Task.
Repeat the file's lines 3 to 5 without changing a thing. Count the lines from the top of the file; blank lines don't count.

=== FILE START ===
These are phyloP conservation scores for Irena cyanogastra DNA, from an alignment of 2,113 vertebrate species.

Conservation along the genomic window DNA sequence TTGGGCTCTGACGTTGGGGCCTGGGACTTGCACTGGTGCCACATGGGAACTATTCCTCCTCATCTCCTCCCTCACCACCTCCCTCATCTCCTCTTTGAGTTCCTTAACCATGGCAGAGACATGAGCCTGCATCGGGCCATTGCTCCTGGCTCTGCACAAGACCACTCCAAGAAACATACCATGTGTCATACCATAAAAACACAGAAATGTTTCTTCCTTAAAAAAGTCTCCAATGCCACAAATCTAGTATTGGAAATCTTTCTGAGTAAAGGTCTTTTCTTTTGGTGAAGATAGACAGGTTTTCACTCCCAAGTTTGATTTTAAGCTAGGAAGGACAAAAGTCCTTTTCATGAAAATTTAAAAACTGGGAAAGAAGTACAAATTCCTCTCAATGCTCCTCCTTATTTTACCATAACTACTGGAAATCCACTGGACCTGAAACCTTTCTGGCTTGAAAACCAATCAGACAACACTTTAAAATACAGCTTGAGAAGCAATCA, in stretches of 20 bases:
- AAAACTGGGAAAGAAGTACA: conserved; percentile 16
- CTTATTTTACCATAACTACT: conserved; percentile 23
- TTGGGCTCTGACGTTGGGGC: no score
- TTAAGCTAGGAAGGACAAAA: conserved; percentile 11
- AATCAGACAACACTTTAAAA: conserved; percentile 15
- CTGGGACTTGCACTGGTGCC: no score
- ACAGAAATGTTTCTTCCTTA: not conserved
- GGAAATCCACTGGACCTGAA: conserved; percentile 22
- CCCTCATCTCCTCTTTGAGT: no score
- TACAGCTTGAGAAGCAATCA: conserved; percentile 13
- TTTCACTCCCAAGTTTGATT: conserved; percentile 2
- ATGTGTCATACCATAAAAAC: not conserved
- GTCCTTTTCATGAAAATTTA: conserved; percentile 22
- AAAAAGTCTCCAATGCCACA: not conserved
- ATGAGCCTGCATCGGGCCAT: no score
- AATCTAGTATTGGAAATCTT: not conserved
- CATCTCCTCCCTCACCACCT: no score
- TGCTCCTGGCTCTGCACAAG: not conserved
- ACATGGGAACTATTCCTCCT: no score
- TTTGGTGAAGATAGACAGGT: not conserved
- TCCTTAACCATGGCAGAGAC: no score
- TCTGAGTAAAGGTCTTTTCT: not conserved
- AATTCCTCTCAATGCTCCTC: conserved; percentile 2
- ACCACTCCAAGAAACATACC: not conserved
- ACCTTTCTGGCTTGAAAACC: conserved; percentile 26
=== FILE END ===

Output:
- AAAACTGGGAAAGAAGTACA: conserved; percentile 16
- CTTATTTTACCATAACTACT: conserved; percentile 23
- TTGGGCTCTGACGTTGGGGC: no score